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A new report finds New Jersey ranked the fourth-safest state in the nation on our highways. But a Garden State highway expert says there is still room for improvement.

The report finds we have the fourth-lowest highway fatality rate per 1,000 drivers. Massachusetts and Rhode Island came in first and second, respectively, in overall highway safety. The statistics for the report came from The National Highway Traffic Safety Administration.

Cathleen Lewis of AAA/Northeast says our much-maligned traffic jams are actually working in our favor to cut highway deaths.

"That may make us safer because congestion means lower speeds, and so we are not having as many injuries or fatalities."

"I think that we have really great law enforcement campaigns and education campaigns that are making people aware about the dangers of distracted driving, of impaired driving. Making sure that you buckle up. We have some of the highest compliance rates for seat belts."

But Lewis says there's still room for highway safety improvement here.

"We need to do a better job of understanding that distraction is not just about what is on your hands or what you are looking at. It is about where your mind is."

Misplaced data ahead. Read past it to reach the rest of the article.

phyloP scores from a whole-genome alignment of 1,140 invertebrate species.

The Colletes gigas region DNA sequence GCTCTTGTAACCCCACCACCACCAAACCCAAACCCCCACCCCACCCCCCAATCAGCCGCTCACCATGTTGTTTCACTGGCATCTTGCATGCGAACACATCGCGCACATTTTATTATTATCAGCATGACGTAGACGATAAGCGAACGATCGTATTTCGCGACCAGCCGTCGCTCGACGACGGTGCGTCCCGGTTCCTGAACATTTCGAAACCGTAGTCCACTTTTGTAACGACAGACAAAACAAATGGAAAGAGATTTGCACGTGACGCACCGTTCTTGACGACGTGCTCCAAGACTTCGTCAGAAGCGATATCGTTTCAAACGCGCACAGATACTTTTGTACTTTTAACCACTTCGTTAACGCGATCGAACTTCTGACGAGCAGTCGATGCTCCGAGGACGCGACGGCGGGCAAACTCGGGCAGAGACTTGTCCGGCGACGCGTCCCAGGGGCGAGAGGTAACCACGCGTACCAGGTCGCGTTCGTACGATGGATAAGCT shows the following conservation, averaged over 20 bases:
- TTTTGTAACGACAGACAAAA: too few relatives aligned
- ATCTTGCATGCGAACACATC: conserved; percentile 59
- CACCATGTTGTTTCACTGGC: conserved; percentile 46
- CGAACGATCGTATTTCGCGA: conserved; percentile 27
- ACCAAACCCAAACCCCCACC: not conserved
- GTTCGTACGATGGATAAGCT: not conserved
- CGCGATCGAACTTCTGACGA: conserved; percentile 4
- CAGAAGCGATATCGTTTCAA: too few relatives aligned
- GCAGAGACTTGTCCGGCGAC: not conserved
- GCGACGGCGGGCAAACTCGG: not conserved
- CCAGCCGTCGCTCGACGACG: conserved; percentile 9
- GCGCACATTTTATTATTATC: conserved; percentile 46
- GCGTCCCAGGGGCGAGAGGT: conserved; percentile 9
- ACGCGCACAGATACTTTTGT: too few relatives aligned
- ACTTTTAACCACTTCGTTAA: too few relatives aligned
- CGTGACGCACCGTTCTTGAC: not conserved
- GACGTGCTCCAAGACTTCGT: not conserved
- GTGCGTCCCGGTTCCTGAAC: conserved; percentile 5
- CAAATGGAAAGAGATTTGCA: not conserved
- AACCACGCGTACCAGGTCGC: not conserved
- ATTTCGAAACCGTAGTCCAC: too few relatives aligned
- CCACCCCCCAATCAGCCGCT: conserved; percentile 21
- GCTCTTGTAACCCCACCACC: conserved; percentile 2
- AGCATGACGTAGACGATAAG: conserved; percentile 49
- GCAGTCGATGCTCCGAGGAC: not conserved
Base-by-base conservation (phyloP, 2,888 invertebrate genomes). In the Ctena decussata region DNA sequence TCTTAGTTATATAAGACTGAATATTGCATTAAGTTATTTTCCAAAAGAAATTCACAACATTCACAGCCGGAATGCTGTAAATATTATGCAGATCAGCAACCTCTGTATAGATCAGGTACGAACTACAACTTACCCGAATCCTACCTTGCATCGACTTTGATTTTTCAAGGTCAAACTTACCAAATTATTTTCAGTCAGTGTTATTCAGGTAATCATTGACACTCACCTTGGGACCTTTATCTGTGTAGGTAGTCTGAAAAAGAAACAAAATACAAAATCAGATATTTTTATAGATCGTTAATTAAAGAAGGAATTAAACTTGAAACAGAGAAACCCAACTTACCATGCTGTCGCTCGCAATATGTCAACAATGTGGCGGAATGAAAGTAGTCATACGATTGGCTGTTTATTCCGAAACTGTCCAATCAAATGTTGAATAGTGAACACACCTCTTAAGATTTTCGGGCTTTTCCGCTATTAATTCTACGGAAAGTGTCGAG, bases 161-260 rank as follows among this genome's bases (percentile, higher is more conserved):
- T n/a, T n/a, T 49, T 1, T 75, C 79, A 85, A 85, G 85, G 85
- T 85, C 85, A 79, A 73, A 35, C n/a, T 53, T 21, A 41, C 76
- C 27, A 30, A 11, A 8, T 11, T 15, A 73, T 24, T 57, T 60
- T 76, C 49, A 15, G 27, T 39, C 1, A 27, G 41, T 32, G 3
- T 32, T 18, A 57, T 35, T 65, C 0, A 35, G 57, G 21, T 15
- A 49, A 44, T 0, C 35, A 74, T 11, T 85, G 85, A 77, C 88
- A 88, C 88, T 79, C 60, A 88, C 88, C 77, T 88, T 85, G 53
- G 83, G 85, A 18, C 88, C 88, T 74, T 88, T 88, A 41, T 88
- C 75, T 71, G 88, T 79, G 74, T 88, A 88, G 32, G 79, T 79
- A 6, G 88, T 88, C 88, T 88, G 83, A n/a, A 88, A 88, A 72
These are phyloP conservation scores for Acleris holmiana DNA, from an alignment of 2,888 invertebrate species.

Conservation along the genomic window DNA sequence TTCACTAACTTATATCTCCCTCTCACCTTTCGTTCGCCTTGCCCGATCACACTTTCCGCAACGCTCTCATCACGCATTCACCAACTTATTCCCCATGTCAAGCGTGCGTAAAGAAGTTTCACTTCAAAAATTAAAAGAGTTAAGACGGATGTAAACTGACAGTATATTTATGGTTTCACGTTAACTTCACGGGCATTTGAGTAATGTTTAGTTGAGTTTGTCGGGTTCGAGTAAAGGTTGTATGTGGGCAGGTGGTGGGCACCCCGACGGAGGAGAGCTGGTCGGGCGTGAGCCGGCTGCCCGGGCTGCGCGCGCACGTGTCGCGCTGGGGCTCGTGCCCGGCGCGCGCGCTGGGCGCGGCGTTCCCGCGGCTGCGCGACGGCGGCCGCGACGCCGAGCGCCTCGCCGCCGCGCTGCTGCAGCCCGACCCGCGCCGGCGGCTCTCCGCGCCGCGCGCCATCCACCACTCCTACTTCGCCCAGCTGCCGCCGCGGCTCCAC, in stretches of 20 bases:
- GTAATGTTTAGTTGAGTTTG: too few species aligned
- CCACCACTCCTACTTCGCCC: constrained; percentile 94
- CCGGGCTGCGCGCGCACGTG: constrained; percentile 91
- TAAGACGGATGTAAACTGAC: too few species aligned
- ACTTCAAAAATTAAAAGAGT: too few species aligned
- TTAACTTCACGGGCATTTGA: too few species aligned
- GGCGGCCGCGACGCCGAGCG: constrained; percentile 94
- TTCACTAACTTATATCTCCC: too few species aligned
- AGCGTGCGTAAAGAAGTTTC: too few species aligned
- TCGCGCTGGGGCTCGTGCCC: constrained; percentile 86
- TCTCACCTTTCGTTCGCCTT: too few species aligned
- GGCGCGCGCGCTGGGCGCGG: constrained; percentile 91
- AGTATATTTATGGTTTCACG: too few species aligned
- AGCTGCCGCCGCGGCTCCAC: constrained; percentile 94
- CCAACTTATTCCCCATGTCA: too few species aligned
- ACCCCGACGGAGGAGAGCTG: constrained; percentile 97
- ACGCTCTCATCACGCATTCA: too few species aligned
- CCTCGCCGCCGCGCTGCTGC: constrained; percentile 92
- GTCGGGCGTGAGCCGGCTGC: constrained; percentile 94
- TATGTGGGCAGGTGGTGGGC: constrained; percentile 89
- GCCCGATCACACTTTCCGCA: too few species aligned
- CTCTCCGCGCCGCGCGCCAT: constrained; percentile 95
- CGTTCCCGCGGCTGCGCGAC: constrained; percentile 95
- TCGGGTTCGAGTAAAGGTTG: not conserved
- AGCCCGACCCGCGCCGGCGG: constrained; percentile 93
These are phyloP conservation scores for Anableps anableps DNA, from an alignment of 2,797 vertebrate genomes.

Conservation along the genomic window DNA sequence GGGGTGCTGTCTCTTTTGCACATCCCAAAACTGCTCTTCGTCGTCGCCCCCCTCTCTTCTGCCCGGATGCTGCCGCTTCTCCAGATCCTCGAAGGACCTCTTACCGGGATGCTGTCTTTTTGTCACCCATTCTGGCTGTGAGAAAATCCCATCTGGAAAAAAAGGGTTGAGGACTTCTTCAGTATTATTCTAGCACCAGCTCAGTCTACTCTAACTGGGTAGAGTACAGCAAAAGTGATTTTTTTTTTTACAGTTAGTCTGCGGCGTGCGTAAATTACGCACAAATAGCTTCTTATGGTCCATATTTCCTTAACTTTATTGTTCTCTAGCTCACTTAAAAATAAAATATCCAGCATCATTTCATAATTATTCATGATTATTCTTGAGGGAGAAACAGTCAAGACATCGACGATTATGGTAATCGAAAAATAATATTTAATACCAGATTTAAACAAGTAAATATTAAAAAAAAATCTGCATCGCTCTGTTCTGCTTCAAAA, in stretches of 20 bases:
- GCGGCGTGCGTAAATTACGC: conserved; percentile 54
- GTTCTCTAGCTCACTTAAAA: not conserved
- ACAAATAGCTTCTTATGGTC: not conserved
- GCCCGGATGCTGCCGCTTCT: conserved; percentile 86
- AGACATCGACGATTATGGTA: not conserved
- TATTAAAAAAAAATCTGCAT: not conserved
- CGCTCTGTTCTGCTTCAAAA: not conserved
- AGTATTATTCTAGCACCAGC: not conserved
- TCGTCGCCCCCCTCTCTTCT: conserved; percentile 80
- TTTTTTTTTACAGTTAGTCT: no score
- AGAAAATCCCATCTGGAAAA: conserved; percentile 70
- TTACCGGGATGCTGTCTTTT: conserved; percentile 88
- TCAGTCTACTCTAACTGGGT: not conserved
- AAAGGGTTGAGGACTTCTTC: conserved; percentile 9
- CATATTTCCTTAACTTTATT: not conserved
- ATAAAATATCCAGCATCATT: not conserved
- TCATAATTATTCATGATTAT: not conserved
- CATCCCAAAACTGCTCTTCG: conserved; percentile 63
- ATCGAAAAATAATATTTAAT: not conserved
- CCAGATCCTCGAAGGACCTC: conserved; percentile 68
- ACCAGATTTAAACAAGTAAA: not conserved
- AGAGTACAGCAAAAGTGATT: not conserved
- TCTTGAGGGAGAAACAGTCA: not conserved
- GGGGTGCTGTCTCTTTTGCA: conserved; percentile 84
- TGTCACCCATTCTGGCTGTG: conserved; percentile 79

"One of the other places that often is not thought of when you think of traffic fatalities, but is continuing to rise here in New Jersey and across the country, is pedestrian fatalities. More and more people are using walking or biking as a means of transportation, not just recreation, and we need to make sure our roadways are engineered in a way that makes them multimodal so that they are safe for everyone who is using them."

Lewis also says Jersey need to raise awareness about substance abuse and driving.

The most unsafe driving states in the Safewise report were North Dakota, New Mexico and Montana.

Joe Cutter is the afternoon news anchor on New Jersey 101.5

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